Physiological Reviews

Calcium Ion in Skeletal Muscle: Its Crucial Role for Muscle Function, Plasticity, and Disease

Martin W. Berchtold, Heinrich Brinkmeier, Markus Müntener


Mammalian skeletal muscle shows an enormous variability in its functional features such as rate of force production, resistance to fatigue, and energy metabolism, with a wide spectrum from slow aerobic to fast anaerobic physiology. In addition, skeletal muscle exhibits high plasticity that is based on the potential of the muscle fibers to undergo changes of their cytoarchitecture and composition of specific muscle protein isoforms. Adaptive changes of the muscle fibers occur in response to a variety of stimuli such as, e.g., growth and differentition factors, hormones, nerve signals, or exercise. Additionally, the muscle fibers are arranged in compartments that often function as largely independent muscular subunits. All muscle fibers use Ca2+ as their main regulatory and signaling molecule. Therefore, contractile properties of muscle fibers are dependent on the variable expression of proteins involved in Ca2+ signaling and handling. Molecular diversity of the main proteins in the Ca2+ signaling apparatus (the calcium cycle) largely determines the contraction and relaxation properties of a muscle fiber. The Ca2+ signaling apparatus includes1) the ryanodine receptor that is the sarcoplasmic reticulum Ca2+ release channel, 2) the troponin protein complex that mediates the Ca2+ effect to the myofibrillar structures leading to contraction, 3) the Ca2+pump responsible for Ca2+ reuptake into the sarcoplasmic reticulum, and 4) calsequestrin, the Ca2+storage protein in the sarcoplasmic reticulum. In addition, a multitude of Ca2+-binding proteins is present in muscle tissue including parvalbumin, calmodulin, S100 proteins, annexins, sorcin, myosin light chains, β-actinin, calcineurin, and calpain. These Ca2+-binding proteins may either exert an important role in Ca2+-triggered muscle contraction under certain conditions or modulate other muscle activities such as protein metabolism, differentiation, and growth. Recently, several Ca2+signaling and handling molecules have been shown to be altered in muscle diseases. Functional alterations of Ca2+ handling seem to be responsible for the pathophysiological conditions seen in dystrophinopathies, Brody's disease, and malignant hyperthermia. These also underline the importance of the affected molecules for correct muscle performance.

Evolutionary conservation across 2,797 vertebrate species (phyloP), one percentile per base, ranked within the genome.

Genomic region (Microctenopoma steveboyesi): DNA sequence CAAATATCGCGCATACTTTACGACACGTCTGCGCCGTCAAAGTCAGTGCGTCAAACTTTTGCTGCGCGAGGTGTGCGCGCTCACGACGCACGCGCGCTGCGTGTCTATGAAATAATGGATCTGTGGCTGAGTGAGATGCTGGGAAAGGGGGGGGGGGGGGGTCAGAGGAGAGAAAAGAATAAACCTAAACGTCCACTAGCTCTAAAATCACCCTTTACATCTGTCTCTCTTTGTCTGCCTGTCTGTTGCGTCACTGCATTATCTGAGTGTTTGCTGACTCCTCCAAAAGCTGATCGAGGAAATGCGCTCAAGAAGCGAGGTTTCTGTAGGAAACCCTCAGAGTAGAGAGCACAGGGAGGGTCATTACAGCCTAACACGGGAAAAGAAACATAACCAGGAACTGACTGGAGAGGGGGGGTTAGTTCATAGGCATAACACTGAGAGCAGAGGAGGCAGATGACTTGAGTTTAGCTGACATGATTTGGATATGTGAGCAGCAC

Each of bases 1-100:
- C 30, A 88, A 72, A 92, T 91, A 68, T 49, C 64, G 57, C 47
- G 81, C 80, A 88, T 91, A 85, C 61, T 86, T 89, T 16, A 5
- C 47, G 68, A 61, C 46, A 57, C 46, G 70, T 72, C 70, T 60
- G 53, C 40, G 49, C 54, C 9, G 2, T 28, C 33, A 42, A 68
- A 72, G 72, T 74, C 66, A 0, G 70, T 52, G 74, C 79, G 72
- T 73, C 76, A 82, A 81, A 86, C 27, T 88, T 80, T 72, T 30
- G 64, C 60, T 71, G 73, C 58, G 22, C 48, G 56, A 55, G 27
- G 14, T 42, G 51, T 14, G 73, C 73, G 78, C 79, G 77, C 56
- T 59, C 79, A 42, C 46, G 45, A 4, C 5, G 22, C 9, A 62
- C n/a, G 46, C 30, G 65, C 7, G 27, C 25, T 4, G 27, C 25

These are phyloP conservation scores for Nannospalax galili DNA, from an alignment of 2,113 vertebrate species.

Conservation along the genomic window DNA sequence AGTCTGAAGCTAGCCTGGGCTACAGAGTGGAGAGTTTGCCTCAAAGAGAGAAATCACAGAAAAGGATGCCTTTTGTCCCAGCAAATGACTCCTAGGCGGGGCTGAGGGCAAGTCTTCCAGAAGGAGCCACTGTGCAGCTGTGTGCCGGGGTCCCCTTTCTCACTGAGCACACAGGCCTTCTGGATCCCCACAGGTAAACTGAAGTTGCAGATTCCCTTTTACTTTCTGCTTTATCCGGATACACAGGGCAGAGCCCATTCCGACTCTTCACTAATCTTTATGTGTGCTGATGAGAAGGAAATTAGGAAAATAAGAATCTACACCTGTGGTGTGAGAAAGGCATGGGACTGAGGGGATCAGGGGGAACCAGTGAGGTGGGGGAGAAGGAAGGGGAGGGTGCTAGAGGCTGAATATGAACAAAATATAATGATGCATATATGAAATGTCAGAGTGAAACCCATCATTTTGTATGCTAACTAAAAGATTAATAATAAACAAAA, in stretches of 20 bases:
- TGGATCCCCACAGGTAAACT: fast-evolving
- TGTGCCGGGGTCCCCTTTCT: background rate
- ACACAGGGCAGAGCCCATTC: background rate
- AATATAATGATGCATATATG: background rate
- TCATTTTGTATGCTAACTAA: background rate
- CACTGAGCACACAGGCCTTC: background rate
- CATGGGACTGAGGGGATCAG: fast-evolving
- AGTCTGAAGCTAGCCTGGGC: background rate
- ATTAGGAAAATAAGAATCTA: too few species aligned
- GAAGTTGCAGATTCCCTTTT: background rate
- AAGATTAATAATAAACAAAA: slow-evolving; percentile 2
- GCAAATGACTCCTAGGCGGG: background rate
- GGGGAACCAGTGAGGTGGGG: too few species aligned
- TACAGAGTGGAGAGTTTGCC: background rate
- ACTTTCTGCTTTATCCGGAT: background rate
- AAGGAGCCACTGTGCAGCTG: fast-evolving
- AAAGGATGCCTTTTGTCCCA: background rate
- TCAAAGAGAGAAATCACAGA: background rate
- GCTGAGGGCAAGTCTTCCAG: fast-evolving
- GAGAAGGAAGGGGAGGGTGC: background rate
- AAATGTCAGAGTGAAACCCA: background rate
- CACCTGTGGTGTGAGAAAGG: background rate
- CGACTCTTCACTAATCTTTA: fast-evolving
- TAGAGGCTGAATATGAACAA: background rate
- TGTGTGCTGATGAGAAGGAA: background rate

• Address for reprint requests and other correspondence: M. Berchtold, Dept. of Molecular Cell Biology, Institute of Molecular Biology, Univ. of Copenhagen, Øster Farimagsgade 2A, DK-1353 Copenhagen K, Denmark (E-mail: mabe{at}

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